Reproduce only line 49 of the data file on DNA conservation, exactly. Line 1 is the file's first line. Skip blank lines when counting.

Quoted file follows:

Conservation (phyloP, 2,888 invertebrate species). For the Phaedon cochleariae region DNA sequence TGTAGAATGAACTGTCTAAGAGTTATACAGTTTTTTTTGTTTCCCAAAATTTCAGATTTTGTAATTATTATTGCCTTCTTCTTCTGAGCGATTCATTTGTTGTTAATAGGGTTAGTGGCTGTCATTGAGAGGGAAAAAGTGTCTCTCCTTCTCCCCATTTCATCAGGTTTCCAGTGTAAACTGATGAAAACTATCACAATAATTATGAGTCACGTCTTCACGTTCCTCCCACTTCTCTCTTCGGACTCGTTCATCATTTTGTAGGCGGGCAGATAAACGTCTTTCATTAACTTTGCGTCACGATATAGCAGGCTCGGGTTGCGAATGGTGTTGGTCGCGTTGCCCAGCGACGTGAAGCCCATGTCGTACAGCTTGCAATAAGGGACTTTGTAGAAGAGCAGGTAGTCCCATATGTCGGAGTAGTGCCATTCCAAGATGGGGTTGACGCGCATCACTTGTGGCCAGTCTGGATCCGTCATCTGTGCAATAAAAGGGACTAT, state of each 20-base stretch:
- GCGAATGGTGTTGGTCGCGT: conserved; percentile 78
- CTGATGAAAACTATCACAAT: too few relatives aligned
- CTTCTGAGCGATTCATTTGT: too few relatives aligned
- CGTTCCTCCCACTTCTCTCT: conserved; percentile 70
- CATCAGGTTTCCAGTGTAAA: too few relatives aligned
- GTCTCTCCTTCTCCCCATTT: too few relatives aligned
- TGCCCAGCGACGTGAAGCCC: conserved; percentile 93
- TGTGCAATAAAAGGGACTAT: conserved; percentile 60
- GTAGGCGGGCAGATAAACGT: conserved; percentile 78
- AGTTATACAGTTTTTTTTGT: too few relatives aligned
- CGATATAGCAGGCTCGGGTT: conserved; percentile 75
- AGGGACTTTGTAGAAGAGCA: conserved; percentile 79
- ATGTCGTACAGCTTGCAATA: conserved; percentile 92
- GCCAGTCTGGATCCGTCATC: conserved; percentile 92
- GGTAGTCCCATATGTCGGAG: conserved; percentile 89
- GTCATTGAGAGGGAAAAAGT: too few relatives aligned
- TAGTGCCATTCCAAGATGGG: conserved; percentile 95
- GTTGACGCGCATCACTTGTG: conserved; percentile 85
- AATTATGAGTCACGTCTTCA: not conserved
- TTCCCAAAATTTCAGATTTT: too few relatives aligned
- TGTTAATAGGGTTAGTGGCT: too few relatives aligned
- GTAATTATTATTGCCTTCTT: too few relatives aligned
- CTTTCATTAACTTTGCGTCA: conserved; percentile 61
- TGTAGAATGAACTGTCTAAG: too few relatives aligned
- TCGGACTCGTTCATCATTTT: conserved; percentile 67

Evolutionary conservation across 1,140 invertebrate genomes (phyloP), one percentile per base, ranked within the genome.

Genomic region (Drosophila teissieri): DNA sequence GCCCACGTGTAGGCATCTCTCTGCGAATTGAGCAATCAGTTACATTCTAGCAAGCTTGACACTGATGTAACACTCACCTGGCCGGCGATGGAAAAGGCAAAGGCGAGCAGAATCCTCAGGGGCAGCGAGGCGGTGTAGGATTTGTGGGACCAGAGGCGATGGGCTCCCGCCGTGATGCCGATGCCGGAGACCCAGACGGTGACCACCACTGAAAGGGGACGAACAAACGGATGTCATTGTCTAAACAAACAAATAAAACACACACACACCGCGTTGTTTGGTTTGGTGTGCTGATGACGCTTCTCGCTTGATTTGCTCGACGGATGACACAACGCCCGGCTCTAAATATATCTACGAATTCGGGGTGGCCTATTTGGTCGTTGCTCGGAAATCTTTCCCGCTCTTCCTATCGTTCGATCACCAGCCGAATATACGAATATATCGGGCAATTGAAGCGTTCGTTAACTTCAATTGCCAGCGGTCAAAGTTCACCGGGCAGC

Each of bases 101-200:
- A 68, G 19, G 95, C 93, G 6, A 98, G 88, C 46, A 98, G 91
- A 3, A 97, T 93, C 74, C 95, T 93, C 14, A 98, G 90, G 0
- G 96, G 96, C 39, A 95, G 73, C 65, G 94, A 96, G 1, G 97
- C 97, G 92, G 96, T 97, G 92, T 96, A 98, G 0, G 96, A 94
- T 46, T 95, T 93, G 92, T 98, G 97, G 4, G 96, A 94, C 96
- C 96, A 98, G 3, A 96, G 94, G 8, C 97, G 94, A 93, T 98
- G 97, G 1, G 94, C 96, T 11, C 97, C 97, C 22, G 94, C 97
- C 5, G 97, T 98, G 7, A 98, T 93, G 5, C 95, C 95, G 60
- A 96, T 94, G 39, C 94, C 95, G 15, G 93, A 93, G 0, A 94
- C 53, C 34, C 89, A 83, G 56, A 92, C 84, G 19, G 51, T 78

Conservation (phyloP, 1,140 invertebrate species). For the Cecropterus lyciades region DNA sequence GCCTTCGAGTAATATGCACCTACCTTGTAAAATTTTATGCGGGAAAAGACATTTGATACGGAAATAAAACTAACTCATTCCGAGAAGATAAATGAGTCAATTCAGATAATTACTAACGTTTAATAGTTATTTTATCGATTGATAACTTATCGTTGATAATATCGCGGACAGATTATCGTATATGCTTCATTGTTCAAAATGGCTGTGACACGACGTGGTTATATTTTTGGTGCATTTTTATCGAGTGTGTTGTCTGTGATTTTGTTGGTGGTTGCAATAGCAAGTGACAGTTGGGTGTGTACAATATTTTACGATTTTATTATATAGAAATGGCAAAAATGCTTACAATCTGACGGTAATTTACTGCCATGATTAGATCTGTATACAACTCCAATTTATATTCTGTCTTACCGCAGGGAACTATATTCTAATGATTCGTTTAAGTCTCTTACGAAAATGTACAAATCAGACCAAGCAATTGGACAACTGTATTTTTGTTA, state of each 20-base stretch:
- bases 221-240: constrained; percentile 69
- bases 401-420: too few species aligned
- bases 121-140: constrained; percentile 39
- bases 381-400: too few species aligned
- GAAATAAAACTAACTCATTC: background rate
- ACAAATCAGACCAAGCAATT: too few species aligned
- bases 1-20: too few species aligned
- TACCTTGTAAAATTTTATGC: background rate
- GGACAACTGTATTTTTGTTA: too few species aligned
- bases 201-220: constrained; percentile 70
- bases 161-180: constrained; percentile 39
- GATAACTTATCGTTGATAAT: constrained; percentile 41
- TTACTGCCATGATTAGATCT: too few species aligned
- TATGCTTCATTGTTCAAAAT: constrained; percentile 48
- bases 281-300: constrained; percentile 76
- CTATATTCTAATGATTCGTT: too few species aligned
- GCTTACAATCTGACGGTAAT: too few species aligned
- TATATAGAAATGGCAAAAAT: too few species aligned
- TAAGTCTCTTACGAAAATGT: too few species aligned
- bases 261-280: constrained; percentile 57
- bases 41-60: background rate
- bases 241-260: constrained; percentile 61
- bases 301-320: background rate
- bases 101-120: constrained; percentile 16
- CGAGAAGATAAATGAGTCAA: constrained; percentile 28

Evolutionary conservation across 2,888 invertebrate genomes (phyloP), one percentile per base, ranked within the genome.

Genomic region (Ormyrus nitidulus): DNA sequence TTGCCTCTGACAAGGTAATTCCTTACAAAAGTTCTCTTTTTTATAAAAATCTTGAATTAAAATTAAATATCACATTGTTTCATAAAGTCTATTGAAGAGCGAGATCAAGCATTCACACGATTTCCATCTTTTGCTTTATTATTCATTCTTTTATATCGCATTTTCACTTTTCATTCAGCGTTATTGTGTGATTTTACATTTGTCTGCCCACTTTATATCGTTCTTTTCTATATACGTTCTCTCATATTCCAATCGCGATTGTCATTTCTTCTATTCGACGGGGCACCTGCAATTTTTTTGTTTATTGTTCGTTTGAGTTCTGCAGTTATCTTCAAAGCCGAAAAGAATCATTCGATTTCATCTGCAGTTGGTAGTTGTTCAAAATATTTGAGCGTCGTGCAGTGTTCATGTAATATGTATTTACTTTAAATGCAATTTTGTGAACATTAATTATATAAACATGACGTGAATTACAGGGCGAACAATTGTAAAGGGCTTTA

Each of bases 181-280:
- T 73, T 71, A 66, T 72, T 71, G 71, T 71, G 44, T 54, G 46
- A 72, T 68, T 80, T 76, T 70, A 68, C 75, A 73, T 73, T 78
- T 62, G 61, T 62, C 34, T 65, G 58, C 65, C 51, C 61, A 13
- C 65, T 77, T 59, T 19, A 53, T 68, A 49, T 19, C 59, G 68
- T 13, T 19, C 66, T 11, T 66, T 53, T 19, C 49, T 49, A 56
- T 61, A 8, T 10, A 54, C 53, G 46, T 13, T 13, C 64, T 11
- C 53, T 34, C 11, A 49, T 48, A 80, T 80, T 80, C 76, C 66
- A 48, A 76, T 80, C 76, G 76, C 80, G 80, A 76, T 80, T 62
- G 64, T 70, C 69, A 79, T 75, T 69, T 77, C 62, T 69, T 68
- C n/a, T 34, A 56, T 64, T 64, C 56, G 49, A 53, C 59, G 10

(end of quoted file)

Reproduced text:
- GGACAACTGTATTTTTGTTA: too few species aligned